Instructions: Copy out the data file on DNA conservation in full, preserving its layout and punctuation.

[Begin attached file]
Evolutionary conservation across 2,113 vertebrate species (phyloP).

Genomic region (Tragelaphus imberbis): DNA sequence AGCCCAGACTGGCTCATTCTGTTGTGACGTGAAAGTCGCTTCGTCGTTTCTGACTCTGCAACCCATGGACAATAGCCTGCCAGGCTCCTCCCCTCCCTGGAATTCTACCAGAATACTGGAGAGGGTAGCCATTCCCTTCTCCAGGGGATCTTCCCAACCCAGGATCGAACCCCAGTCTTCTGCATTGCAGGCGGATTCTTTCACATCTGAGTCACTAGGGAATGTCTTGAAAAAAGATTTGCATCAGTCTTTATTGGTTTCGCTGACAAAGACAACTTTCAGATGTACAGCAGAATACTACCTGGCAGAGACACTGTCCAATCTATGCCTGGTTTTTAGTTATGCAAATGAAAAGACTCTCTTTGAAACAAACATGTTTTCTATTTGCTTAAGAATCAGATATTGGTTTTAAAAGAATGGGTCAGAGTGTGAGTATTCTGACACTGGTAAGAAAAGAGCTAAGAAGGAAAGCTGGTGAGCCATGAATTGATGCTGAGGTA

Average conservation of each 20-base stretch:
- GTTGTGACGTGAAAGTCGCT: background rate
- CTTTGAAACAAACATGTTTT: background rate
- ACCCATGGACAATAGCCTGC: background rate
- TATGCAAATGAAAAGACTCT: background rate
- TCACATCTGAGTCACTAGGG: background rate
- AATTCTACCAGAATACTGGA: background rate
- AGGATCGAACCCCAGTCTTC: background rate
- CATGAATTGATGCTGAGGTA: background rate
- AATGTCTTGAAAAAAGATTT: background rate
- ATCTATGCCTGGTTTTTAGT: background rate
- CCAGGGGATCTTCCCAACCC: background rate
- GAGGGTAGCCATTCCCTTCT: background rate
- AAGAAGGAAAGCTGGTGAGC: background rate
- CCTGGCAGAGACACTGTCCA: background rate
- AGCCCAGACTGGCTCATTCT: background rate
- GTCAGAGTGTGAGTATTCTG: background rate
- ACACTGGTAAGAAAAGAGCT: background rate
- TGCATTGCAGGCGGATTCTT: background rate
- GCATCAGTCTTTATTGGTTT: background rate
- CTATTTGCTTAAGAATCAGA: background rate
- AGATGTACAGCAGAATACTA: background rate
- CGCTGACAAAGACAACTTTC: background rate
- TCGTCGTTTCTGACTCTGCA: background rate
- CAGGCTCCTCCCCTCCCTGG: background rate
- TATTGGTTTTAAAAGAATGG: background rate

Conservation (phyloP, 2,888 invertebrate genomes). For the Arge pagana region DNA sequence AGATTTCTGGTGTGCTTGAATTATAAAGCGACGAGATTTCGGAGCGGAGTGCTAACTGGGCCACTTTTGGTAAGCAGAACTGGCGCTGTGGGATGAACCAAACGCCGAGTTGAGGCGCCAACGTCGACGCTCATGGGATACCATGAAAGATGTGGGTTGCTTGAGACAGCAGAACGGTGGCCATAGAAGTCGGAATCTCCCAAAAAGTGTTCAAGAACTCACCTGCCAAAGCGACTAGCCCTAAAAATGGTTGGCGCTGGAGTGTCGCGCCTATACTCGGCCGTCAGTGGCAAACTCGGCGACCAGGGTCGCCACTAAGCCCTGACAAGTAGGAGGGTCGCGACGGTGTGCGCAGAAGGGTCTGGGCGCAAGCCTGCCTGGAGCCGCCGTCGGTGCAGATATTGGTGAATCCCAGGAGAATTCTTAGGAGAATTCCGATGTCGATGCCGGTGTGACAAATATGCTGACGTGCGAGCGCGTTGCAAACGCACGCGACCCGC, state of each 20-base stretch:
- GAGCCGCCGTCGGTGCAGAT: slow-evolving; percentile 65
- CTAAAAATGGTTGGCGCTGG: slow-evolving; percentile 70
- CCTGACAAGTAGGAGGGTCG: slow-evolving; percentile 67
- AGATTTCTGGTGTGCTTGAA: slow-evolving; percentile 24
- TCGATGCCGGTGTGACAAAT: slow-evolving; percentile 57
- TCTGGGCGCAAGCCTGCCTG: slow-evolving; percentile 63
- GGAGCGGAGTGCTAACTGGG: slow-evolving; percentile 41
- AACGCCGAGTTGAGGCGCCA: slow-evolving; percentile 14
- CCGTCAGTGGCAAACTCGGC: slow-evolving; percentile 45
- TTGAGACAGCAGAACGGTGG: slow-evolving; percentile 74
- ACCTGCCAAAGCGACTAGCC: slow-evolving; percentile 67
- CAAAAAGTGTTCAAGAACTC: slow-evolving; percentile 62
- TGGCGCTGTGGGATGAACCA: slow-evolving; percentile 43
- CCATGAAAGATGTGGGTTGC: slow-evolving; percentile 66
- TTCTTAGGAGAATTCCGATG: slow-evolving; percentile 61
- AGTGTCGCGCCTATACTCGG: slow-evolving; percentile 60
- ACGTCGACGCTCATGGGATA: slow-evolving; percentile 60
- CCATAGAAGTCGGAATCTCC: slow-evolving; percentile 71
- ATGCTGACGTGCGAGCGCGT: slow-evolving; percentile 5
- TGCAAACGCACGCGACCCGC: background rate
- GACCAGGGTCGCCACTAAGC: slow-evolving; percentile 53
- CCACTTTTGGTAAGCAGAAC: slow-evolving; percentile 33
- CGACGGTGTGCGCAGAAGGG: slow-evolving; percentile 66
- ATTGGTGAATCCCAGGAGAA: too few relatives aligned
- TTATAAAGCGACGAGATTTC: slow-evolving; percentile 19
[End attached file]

Evolutionary conservation across 2,113 vertebrate species (phyloP).

Genomic region (Tragelaphus imberbis): DNA sequence AGCCCAGACTGGCTCATTCTGTTGTGACGTGAAAGTCGCTTCGTCGTTTCTGACTCTGCAACCCATGGACAATAGCCTGCCAGGCTCCTCCCCTCCCTGGAATTCTACCAGAATACTGGAGAGGGTAGCCATTCCCTTCTCCAGGGGATCTTCCCAACCCAGGATCGAACCCCAGTCTTCTGCATTGCAGGCGGATTCTTTCACATCTGAGTCACTAGGGAATGTCTTGAAAAAAGATTTGCATCAGTCTTTATTGGTTTCGCTGACAAAGACAACTTTCAGATGTACAGCAGAATACTACCTGGCAGAGACACTGTCCAATCTATGCCTGGTTTTTAGTTATGCAAATGAAAAGACTCTCTTTGAAACAAACATGTTTTCTATTTGCTTAAGAATCAGATATTGGTTTTAAAAGAATGGGTCAGAGTGTGAGTATTCTGACACTGGTAAGAAAAGAGCTAAGAAGGAAAGCTGGTGAGCCATGAATTGATGCTGAGGTA

Average conservation of each 20-base stretch:
- GTTGTGACGTGAAAGTCGCT: background rate
- CTTTGAAACAAACATGTTTT: background rate
- ACCCATGGACAATAGCCTGC: background rate
- TATGCAAATGAAAAGACTCT: background rate
- TCACATCTGAGTCACTAGGG: background rate
- AATTCTACCAGAATACTGGA: background rate
- AGGATCGAACCCCAGTCTTC: background rate
- CATGAATTGATGCTGAGGTA: background rate
- AATGTCTTGAAAAAAGATTT: background rate
- ATCTATGCCTGGTTTTTAGT: background rate
- CCAGGGGATCTTCCCAACCC: background rate
- GAGGGTAGCCATTCCCTTCT: background rate
- AAGAAGGAAAGCTGGTGAGC: background rate
- CCTGGCAGAGACACTGTCCA: background rate
- AGCCCAGACTGGCTCATTCT: background rate
- GTCAGAGTGTGAGTATTCTG: background rate
- ACACTGGTAAGAAAAGAGCT: background rate
- TGCATTGCAGGCGGATTCTT: background rate
- GCATCAGTCTTTATTGGTTT: background rate
- CTATTTGCTTAAGAATCAGA: background rate
- AGATGTACAGCAGAATACTA: background rate
- CGCTGACAAAGACAACTTTC: background rate
- TCGTCGTTTCTGACTCTGCA: background rate
- CAGGCTCCTCCCCTCCCTGG: background rate
- TATTGGTTTTAAAAGAATGG: background rate

Conservation (phyloP, 2,888 invertebrate genomes). For the Arge pagana region DNA sequence AGATTTCTGGTGTGCTTGAATTATAAAGCGACGAGATTTCGGAGCGGAGTGCTAACTGGGCCACTTTTGGTAAGCAGAACTGGCGCTGTGGGATGAACCAAACGCCGAGTTGAGGCGCCAACGTCGACGCTCATGGGATACCATGAAAGATGTGGGTTGCTTGAGACAGCAGAACGGTGGCCATAGAAGTCGGAATCTCCCAAAAAGTGTTCAAGAACTCACCTGCCAAAGCGACTAGCCCTAAAAATGGTTGGCGCTGGAGTGTCGCGCCTATACTCGGCCGTCAGTGGCAAACTCGGCGACCAGGGTCGCCACTAAGCCCTGACAAGTAGGAGGGTCGCGACGGTGTGCGCAGAAGGGTCTGGGCGCAAGCCTGCCTGGAGCCGCCGTCGGTGCAGATATTGGTGAATCCCAGGAGAATTCTTAGGAGAATTCCGATGTCGATGCCGGTGTGACAAATATGCTGACGTGCGAGCGCGTTGCAAACGCACGCGACCCGC, state of each 20-base stretch:
- GAGCCGCCGTCGGTGCAGAT: slow-evolving; percentile 65
- CTAAAAATGGTTGGCGCTGG: slow-evolving; percentile 70
- CCTGACAAGTAGGAGGGTCG: slow-evolving; percentile 67
- AGATTTCTGGTGTGCTTGAA: slow-evolving; percentile 24
- TCGATGCCGGTGTGACAAAT: slow-evolving; percentile 57
- TCTGGGCGCAAGCCTGCCTG: slow-evolving; percentile 63
- GGAGCGGAGTGCTAACTGGG: slow-evolving; percentile 41
- AACGCCGAGTTGAGGCGCCA: slow-evolving; percentile 14
- CCGTCAGTGGCAAACTCGGC: slow-evolving; percentile 45
- TTGAGACAGCAGAACGGTGG: slow-evolving; percentile 74
- ACCTGCCAAAGCGACTAGCC: slow-evolving; percentile 67
- CAAAAAGTGTTCAAGAACTC: slow-evolving; percentile 62
- TGGCGCTGTGGGATGAACCA: slow-evolving; percentile 43
- CCATGAAAGATGTGGGTTGC: slow-evolving; percentile 66
- TTCTTAGGAGAATTCCGATG: slow-evolving; percentile 61
- AGTGTCGCGCCTATACTCGG: slow-evolving; percentile 60
- ACGTCGACGCTCATGGGATA: slow-evolving; percentile 60
- CCATAGAAGTCGGAATCTCC: slow-evolving; percentile 71
- ATGCTGACGTGCGAGCGCGT: slow-evolving; percentile 5
- TGCAAACGCACGCGACCCGC: background rate
- GACCAGGGTCGCCACTAAGC: slow-evolving; percentile 53
- CCACTTTTGGTAAGCAGAAC: slow-evolving; percentile 33
- CGACGGTGTGCGCAGAAGGG: slow-evolving; percentile 66
- ATTGGTGAATCCCAGGAGAA: too few relatives aligned
- TTATAAAGCGACGAGATTTC: slow-evolving; percentile 19